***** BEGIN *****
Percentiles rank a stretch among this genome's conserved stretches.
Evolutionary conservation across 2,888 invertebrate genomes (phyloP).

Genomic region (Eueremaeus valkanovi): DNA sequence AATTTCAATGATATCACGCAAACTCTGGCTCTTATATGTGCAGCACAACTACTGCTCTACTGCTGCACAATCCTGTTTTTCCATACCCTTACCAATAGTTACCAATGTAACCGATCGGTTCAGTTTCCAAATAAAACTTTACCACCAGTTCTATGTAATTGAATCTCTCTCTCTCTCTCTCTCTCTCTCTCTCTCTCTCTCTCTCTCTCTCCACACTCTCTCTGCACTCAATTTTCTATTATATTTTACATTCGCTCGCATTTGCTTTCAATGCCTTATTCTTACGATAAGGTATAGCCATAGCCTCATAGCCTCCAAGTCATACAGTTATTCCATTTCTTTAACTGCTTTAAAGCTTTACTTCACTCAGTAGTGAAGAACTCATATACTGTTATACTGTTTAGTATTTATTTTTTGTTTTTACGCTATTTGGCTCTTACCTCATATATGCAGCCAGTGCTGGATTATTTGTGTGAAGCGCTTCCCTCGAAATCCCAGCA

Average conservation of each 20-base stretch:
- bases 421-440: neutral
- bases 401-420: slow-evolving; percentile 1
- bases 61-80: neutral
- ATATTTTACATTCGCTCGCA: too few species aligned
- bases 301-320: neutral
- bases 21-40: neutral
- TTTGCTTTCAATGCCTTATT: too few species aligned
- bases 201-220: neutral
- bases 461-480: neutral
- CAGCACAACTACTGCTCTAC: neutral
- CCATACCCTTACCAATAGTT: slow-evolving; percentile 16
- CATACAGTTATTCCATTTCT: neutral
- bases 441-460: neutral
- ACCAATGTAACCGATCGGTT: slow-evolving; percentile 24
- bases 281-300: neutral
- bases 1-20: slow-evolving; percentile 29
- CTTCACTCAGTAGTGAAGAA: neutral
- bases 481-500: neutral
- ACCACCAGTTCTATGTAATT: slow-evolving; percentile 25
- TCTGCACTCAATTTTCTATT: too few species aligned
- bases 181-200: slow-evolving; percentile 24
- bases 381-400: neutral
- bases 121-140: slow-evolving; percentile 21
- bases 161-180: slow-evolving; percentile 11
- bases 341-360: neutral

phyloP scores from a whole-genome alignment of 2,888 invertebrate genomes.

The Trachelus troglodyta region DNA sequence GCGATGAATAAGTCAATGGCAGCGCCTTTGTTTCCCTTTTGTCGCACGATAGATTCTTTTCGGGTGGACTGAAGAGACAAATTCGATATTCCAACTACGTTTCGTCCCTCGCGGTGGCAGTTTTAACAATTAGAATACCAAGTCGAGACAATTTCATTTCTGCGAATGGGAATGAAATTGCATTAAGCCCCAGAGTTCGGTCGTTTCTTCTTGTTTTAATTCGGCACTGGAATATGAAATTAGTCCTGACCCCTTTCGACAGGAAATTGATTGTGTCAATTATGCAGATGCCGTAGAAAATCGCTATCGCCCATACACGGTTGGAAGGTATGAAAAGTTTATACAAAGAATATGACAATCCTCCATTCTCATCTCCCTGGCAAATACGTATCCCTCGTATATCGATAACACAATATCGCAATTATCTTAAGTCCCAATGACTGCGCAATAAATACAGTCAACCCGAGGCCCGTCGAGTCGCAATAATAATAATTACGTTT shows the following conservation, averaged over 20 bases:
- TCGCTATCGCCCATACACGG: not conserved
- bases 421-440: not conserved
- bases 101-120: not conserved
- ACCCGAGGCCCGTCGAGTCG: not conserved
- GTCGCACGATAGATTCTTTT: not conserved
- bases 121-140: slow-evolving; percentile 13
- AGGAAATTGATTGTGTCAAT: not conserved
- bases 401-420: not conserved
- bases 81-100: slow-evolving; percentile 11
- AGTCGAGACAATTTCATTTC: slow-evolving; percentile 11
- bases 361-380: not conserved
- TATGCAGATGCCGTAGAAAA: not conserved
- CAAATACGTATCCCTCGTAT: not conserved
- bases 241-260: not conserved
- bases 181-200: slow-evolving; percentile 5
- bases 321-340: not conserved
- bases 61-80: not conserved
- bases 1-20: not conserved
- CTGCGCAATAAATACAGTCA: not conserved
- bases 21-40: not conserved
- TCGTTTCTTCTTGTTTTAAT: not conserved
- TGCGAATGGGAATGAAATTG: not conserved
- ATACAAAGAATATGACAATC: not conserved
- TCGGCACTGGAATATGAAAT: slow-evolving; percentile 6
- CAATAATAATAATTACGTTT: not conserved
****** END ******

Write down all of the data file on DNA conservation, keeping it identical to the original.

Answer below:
Percentiles rank a stretch among this genome's conserved stretches.
Evolutionary conservation across 2,888 invertebrate genomes (phyloP).

Genomic region (Eueremaeus valkanovi): DNA sequence AATTTCAATGATATCACGCAAACTCTGGCTCTTATATGTGCAGCACAACTACTGCTCTACTGCTGCACAATCCTGTTTTTCCATACCCTTACCAATAGTTACCAATGTAACCGATCGGTTCAGTTTCCAAATAAAACTTTACCACCAGTTCTATGTAATTGAATCTCTCTCTCTCTCTCTCTCTCTCTCTCTCTCTCTCTCTCTCTCTCTCCACACTCTCTCTGCACTCAATTTTCTATTATATTTTACATTCGCTCGCATTTGCTTTCAATGCCTTATTCTTACGATAAGGTATAGCCATAGCCTCATAGCCTCCAAGTCATACAGTTATTCCATTTCTTTAACTGCTTTAAAGCTTTACTTCACTCAGTAGTGAAGAACTCATATACTGTTATACTGTTTAGTATTTATTTTTTGTTTTTACGCTATTTGGCTCTTACCTCATATATGCAGCCAGTGCTGGATTATTTGTGTGAAGCGCTTCCCTCGAAATCCCAGCA

Average conservation of each 20-base stretch:
- bases 421-440: neutral
- bases 401-420: slow-evolving; percentile 1
- bases 61-80: neutral
- ATATTTTACATTCGCTCGCA: too few species aligned
- bases 301-320: neutral
- bases 21-40: neutral
- TTTGCTTTCAATGCCTTATT: too few species aligned
- bases 201-220: neutral
- bases 461-480: neutral
- CAGCACAACTACTGCTCTAC: neutral
- CCATACCCTTACCAATAGTT: slow-evolving; percentile 16
- CATACAGTTATTCCATTTCT: neutral
- bases 441-460: neutral
- ACCAATGTAACCGATCGGTT: slow-evolving; percentile 24
- bases 281-300: neutral
- bases 1-20: slow-evolving; percentile 29
- CTTCACTCAGTAGTGAAGAA: neutral
- bases 481-500: neutral
- ACCACCAGTTCTATGTAATT: slow-evolving; percentile 25
- TCTGCACTCAATTTTCTATT: too few species aligned
- bases 181-200: slow-evolving; percentile 24
- bases 381-400: neutral
- bases 121-140: slow-evolving; percentile 21
- bases 161-180: slow-evolving; percentile 11
- bases 341-360: neutral

phyloP scores from a whole-genome alignment of 2,888 invertebrate genomes.

The Trachelus troglodyta region DNA sequence GCGATGAATAAGTCAATGGCAGCGCCTTTGTTTCCCTTTTGTCGCACGATAGATTCTTTTCGGGTGGACTGAAGAGACAAATTCGATATTCCAACTACGTTTCGTCCCTCGCGGTGGCAGTTTTAACAATTAGAATACCAAGTCGAGACAATTTCATTTCTGCGAATGGGAATGAAATTGCATTAAGCCCCAGAGTTCGGTCGTTTCTTCTTGTTTTAATTCGGCACTGGAATATGAAATTAGTCCTGACCCCTTTCGACAGGAAATTGATTGTGTCAATTATGCAGATGCCGTAGAAAATCGCTATCGCCCATACACGGTTGGAAGGTATGAAAAGTTTATACAAAGAATATGACAATCCTCCATTCTCATCTCCCTGGCAAATACGTATCCCTCGTATATCGATAACACAATATCGCAATTATCTTAAGTCCCAATGACTGCGCAATAAATACAGTCAACCCGAGGCCCGTCGAGTCGCAATAATAATAATTACGTTT shows the following conservation, averaged over 20 bases:
- TCGCTATCGCCCATACACGG: not conserved
- bases 421-440: not conserved
- bases 101-120: not conserved
- ACCCGAGGCCCGTCGAGTCG: not conserved
- GTCGCACGATAGATTCTTTT: not conserved
- bases 121-140: slow-evolving; percentile 13
- AGGAAATTGATTGTGTCAAT: not conserved
- bases 401-420: not conserved
- bases 81-100: slow-evolving; percentile 11
- AGTCGAGACAATTTCATTTC: slow-evolving; percentile 11
- bases 361-380: not conserved
- TATGCAGATGCCGTAGAAAA: not conserved
- CAAATACGTATCCCTCGTAT: not conserved
- bases 241-260: not conserved
- bases 181-200: slow-evolving; percentile 5
- bases 321-340: not conserved
- bases 61-80: not conserved
- bases 1-20: not conserved
- CTGCGCAATAAATACAGTCA: not conserved
- bases 21-40: not conserved
- TCGTTTCTTCTTGTTTTAAT: not conserved
- TGCGAATGGGAATGAAATTG: not conserved
- ATACAAAGAATATGACAATC: not conserved
- TCGGCACTGGAATATGAAAT: slow-evolving; percentile 6
- CAATAATAATAATTACGTTT: not conserved